“In the old times, when it was still of some use to wish for the thing one wanted, there lived a king whose daughters were all handsome, but the youngest was so beautiful that the sun himself, who has seen so much, wondered at her beauty each time he shone over her.”
-The Frog Prince
In many stories, there are stock characters: the evil stepmother, the beautiful queen, the creepy vampire, the clever detective (and of course, the butler did it!) … There may always be variations, and characters may not always be explicitly transparent as stock characters, but they’re still persistent. They can be persistent in classical music, too! (You can check out How to Actually Enjoy Classical Music (For Book Lovers) on how classical music can tell stories.)
So how might a Beautiful Princess come across in music, for example?
Well, let’s start by brainstorming the adjectives frequently used to describe your prototypical Princess:
- Gifted with a beautiful singing voice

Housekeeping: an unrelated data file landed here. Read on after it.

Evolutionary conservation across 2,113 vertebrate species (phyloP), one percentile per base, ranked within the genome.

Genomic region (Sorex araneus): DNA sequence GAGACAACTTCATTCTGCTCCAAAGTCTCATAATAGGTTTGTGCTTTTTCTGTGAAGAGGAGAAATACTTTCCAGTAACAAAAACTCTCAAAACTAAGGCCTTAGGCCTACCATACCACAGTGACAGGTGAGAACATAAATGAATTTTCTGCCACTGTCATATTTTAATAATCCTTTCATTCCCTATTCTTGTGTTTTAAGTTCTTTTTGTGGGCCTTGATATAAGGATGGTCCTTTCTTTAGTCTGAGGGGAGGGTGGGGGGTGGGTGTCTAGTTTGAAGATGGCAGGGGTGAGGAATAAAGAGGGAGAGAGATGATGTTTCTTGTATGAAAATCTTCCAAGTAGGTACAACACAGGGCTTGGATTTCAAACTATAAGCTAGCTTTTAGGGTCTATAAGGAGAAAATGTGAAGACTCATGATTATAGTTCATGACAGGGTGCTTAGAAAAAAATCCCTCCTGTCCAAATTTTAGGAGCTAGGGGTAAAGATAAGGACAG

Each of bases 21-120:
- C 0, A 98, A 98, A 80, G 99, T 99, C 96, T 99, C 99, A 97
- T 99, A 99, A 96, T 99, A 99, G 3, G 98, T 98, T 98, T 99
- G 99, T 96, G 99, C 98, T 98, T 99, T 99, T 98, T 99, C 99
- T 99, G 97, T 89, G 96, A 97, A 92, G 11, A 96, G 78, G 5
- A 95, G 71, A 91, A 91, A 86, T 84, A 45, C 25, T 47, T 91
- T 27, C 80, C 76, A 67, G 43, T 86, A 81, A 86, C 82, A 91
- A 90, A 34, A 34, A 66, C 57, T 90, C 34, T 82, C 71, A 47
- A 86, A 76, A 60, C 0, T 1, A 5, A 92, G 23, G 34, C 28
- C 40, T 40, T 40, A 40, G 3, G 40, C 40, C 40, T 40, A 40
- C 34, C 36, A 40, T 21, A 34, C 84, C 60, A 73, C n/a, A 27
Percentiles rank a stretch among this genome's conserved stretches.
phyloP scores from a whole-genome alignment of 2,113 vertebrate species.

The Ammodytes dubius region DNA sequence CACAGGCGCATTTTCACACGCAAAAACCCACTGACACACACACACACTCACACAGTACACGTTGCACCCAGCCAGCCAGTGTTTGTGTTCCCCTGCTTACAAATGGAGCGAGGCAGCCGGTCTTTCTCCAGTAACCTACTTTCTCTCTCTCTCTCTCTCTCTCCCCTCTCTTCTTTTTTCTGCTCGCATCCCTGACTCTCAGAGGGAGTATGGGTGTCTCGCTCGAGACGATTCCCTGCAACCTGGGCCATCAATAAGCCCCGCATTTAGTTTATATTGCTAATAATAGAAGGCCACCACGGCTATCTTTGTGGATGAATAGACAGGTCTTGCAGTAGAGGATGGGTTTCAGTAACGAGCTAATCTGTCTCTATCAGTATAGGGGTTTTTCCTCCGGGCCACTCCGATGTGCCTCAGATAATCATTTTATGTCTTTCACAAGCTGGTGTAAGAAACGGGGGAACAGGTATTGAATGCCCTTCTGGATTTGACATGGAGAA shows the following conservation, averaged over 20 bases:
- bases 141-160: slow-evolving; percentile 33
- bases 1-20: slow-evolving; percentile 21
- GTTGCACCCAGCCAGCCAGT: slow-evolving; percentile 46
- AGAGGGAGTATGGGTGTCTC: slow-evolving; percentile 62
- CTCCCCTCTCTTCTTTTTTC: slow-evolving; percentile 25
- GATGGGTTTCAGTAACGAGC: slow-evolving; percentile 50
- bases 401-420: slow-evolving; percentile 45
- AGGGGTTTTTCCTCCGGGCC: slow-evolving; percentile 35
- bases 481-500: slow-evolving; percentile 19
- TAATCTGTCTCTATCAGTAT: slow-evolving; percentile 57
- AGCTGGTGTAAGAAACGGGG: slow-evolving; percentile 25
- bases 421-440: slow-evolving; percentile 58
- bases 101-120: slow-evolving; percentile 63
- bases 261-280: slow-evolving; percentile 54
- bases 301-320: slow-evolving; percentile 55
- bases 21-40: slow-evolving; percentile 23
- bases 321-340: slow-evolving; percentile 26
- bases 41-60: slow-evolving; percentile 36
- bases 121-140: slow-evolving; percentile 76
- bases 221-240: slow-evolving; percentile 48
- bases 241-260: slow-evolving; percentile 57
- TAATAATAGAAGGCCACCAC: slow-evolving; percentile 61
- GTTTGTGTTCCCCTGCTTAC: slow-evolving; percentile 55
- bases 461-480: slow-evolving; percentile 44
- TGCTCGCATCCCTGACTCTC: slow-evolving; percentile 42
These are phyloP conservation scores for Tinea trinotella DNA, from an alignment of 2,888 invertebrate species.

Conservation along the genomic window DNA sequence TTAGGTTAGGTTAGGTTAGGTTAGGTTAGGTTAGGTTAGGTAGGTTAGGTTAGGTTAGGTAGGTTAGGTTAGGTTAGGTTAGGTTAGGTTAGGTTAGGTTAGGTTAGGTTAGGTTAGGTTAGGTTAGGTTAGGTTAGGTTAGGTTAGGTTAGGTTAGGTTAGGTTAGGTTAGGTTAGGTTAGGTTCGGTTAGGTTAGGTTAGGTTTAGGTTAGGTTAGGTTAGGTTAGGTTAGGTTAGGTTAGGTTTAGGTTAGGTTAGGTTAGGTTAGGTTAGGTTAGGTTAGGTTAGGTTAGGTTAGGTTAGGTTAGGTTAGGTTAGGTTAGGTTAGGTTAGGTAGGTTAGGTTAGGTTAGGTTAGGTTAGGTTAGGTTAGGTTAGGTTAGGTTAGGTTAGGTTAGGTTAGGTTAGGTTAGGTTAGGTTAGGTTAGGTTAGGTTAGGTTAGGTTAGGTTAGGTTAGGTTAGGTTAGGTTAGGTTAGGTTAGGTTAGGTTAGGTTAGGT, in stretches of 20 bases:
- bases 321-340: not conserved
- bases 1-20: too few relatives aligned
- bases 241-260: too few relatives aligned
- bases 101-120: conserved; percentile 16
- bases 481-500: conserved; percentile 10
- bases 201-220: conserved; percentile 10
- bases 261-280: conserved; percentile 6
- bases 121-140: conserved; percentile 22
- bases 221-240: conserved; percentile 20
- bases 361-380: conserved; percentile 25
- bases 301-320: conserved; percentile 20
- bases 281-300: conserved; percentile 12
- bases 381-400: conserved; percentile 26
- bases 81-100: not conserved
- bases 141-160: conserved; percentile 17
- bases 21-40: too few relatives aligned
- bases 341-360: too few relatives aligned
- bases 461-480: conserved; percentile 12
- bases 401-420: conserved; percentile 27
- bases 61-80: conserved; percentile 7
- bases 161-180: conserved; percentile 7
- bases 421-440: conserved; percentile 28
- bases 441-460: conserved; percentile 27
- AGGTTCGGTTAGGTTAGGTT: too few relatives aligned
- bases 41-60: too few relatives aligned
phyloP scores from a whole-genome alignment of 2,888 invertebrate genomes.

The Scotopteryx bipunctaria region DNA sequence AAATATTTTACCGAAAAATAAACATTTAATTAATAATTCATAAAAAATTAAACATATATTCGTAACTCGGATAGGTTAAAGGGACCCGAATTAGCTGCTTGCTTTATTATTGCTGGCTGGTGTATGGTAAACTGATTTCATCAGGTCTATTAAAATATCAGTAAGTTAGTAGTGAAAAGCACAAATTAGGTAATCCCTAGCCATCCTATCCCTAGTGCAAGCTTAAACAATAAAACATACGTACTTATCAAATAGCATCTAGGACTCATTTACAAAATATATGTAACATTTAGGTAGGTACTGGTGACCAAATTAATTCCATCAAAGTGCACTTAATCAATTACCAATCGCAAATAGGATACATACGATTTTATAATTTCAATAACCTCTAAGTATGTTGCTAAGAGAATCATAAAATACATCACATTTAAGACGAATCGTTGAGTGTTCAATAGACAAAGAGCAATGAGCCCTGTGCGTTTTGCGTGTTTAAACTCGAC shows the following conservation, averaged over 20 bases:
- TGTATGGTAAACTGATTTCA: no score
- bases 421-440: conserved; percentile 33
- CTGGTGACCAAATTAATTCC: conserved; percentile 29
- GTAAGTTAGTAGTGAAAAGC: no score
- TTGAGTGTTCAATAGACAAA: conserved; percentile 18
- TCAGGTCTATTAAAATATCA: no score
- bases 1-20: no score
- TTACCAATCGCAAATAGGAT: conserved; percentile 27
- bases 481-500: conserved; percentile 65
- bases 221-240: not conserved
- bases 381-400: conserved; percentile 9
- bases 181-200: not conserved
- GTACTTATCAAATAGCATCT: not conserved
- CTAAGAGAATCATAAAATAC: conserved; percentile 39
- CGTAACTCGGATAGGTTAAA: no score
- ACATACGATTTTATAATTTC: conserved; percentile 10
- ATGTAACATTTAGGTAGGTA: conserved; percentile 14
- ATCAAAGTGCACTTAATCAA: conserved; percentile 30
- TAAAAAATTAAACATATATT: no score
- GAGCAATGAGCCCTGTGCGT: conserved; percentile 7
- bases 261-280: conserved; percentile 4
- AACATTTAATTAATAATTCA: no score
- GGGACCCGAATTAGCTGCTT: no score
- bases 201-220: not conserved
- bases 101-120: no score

Maybe not the last one explicitly, but the others could easily be used to describe particular sections of music. So it only makes sense that if you can ascribe the words “beautiful,” “graceful,” “peaceful,” and “lyrical” to the music at a certain point, you can take the creative liberty to imagine a Beautiful Princess in the music.
The general rule of thumb, then, is that if the adjectives you would use to describe a prototypical character can also be used to describe the music, it can be considered as invoking that stock character.
What music have you heard that sounds like a stock character? Please feel free to share links or discuss in the comments!
You might also like: Classical Music Stories, a blog series that connects music to your favorite books and characters.
As always, thanks for reading!
2 thoughts on “Stock Characters You Can Hear in Classical Music”
I always thought “Peter and the Wolf” did an amazing job of representing characters as music. Perhaps the french horn could be a good stock instrument for “big bad wolf”?
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Ooh, I’m very intrigued by this idea! You’re definitely on to something. The French horn is used a lot of the time as a signal for hunting in music, but I believe it’s normally considered to represent the hunter instead of the huntED… So that makes it super interesting that it’s used to signal the wolf in this case! This really opens up a whole new layer of meaning for the “big bad wolf” theme in that piece that I never noticed before…